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Michelle Southern reporting.
Planned Parenthood supporters from across the state plan to gather at the Capitol Monday morning to support reproductive heath care access in Louisiana. Spokeswoman Raegan Carter says the plan is to talk to our elected officials about the importance of woman having access to high quality healthcare they provide in Louisiana.


"We are really really concerned about the $1.6 billion dollar deficit and what that means for all Louisiana citizens when it comes to healthcare," said Carter.

Carter says the Jindal administration has made it clear they plan to launch a full-blown attack on the true needs of the people of Louisiana. She says they believe families deserve access to healthcare no matter who they are or where they live.

"Women deserve preventive healthcare, access to exams and screenings," says Carter. "All of those services we provide."

Carter says basic health care rights are the foundation of freedom and opportunity for women and families.

She says they want the message to be clear that politics should be left out of reproductive health care and of what Planned Parenthood provides.

"Louisiana has some of the highest rates of HIV and STI's," says Carter. "Women and families deserve access to testing and treatment for those services."
 
 
 
 

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Michelle Southern reporting.
Three weeks are in the books for the current legislative session and many say lawmakers are still not close to finding a solution to the state's $1.6 billion dollar budget shortfall. Jeremy Alford of Lapolitics.com says there is just as much uncertainty today as there was in January.


"Lawmakers are still trying to figure out how they are going to cobble this budget together," says Alford. "I think a lot of the confusion involves this revenue neutral rule the governor insists upon."

Alford says it's a misconception that Governor Bobby Jindal is not staying involved in what's going on at the Capitol because he's making it very clear to legislators that the budget will have to be balanced in a revenue neutral way.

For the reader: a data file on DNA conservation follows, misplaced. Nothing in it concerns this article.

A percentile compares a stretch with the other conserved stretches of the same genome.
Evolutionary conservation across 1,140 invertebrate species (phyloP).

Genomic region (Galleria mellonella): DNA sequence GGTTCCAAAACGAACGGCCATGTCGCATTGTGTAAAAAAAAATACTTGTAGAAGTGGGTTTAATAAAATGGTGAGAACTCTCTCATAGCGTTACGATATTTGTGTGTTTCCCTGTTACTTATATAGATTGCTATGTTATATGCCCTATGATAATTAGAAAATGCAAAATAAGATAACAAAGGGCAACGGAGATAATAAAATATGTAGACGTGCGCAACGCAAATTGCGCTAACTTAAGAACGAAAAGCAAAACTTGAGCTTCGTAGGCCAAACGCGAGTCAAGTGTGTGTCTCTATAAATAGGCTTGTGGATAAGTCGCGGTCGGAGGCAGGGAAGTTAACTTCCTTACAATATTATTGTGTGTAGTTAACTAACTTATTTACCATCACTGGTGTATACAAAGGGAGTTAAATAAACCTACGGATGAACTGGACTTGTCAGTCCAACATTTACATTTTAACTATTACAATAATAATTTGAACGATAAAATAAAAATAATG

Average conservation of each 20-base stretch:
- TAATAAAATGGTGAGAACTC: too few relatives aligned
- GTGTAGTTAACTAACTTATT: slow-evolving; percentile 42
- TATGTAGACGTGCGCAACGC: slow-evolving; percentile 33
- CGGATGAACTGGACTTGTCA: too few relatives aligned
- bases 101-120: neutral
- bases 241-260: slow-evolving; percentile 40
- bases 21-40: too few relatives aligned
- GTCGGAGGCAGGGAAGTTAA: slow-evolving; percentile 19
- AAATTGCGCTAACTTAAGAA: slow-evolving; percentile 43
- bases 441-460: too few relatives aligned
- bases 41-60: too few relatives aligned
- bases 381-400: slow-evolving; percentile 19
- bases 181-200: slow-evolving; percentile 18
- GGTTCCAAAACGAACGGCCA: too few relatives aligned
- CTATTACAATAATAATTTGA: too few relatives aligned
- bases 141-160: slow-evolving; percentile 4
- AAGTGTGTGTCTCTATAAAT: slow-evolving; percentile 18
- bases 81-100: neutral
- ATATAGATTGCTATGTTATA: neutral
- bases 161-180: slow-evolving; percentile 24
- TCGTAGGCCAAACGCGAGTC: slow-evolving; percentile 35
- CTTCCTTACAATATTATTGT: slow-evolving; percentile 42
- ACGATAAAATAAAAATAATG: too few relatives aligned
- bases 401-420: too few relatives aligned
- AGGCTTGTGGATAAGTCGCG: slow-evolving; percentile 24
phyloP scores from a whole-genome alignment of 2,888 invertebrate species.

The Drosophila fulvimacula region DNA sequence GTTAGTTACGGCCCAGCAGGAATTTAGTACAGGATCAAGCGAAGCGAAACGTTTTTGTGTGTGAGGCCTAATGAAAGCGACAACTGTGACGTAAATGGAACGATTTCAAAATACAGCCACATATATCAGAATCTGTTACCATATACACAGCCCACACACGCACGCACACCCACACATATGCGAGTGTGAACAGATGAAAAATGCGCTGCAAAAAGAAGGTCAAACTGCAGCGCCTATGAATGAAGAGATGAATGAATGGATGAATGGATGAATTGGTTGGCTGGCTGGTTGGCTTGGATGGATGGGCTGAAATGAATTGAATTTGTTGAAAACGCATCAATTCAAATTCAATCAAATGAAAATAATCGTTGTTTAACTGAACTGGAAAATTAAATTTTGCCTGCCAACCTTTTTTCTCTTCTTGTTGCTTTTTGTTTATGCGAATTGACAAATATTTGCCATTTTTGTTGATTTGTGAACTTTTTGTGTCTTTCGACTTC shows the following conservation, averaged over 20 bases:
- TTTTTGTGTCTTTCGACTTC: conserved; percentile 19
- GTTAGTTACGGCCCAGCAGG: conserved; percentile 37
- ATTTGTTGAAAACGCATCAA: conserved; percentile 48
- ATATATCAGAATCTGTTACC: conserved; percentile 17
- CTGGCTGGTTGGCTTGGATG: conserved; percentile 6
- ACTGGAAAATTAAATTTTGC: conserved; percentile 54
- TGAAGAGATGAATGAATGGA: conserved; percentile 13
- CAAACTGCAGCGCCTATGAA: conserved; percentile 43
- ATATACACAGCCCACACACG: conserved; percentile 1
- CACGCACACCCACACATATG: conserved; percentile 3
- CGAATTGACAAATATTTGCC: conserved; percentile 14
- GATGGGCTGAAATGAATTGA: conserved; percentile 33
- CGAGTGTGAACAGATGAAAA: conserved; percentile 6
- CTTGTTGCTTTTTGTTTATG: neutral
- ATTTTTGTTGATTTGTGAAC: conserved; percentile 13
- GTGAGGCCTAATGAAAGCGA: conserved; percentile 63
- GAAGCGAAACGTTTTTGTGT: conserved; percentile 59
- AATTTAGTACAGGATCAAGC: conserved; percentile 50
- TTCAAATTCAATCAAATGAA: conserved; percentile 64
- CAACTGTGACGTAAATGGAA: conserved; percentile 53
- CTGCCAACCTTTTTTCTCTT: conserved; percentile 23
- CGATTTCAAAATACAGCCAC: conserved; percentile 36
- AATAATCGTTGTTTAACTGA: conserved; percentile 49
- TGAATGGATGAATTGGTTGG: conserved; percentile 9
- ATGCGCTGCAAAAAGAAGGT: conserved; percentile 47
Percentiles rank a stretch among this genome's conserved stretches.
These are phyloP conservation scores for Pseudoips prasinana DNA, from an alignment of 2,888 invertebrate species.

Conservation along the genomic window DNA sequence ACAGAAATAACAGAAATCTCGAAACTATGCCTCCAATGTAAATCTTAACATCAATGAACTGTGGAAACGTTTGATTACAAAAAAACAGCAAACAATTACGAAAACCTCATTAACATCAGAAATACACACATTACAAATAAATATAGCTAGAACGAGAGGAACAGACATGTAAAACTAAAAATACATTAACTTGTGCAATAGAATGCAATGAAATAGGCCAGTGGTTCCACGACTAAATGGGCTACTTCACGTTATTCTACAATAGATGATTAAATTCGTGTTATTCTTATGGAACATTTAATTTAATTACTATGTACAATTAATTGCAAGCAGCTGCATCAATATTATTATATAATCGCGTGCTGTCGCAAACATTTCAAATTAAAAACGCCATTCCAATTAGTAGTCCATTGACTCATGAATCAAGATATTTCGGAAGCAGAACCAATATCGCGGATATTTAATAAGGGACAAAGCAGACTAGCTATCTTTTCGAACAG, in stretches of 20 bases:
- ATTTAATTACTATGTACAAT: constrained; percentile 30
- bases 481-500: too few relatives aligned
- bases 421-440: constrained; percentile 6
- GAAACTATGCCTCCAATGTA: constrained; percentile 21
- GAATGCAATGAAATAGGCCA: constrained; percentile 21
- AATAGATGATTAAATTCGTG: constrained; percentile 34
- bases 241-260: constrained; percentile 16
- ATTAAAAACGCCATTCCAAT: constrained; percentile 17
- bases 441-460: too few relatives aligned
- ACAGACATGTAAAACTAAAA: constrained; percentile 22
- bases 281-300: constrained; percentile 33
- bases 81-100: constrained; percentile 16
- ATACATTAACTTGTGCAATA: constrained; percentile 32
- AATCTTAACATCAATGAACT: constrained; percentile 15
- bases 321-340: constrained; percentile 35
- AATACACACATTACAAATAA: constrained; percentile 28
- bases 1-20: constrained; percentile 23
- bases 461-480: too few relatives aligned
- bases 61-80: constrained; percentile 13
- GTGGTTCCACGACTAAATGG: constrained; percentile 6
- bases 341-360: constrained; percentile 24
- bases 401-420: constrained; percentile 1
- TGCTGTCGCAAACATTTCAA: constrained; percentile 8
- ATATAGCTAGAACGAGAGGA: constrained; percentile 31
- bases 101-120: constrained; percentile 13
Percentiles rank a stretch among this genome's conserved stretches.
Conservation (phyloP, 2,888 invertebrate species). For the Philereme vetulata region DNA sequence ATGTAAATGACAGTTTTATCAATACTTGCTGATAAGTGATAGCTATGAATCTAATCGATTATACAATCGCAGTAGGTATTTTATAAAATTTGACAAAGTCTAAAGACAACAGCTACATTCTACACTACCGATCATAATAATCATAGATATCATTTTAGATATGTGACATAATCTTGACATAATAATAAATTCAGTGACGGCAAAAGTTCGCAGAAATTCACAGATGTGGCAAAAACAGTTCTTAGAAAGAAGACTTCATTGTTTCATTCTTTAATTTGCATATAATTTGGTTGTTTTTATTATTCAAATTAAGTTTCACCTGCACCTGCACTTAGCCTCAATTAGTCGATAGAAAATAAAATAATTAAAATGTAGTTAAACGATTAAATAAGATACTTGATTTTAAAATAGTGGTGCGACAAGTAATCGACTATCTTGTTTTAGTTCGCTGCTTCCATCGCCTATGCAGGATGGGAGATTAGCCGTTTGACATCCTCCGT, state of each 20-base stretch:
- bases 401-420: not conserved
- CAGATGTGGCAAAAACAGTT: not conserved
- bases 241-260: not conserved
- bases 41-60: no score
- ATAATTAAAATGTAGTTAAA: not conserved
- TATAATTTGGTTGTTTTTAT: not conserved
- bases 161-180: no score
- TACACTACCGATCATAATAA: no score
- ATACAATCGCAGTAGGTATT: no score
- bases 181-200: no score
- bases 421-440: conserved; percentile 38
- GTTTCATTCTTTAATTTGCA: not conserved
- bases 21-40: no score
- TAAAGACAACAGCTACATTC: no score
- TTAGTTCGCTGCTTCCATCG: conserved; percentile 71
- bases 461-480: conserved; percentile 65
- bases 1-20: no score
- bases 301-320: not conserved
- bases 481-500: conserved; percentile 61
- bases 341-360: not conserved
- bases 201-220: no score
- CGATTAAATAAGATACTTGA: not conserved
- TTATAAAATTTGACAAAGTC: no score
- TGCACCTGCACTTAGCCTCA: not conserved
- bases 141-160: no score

"He's not going to approve any net increase in taxes and lawmakers are following suit."

Alford predicts it'll be 15 days out of the end of the session before any real plan starts to take shape.

He says legislators could go with an inventory tax repeal which business is in favor of and local governments are opposed to or make certain tax credits non-refundable which the administration is pushing but business is against.

"If they go with one or the other, it's still going to be nearly impossible to balance this budget in a revenue neutral manner," said Alford.
 


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This is National Tourism Week and Lt. Governor Jay Dardenne will tour the state to commemorate the event.  The purpose of this trip is to celebrate the tourism industry state wide.  


Dardenne says every part of the state has seen increased tourism numbers.
 
"We'll be making 20 stops through the course of the five days or so, basically talking about all of the successes that individual communities have had.  We've had the third record breaking year in a row for tourism in Louisiana."

The tour runs through Saturday.  Dardenne says almost 29 million people visited Louisiana last year, which is over a million more people than the previous record.  He says those tourists spent over $11 billion in the state.

"Which translates to $836 million in state sales tax revenue that was not paid by any Louisianian.  It was paid by people who were visiting our state."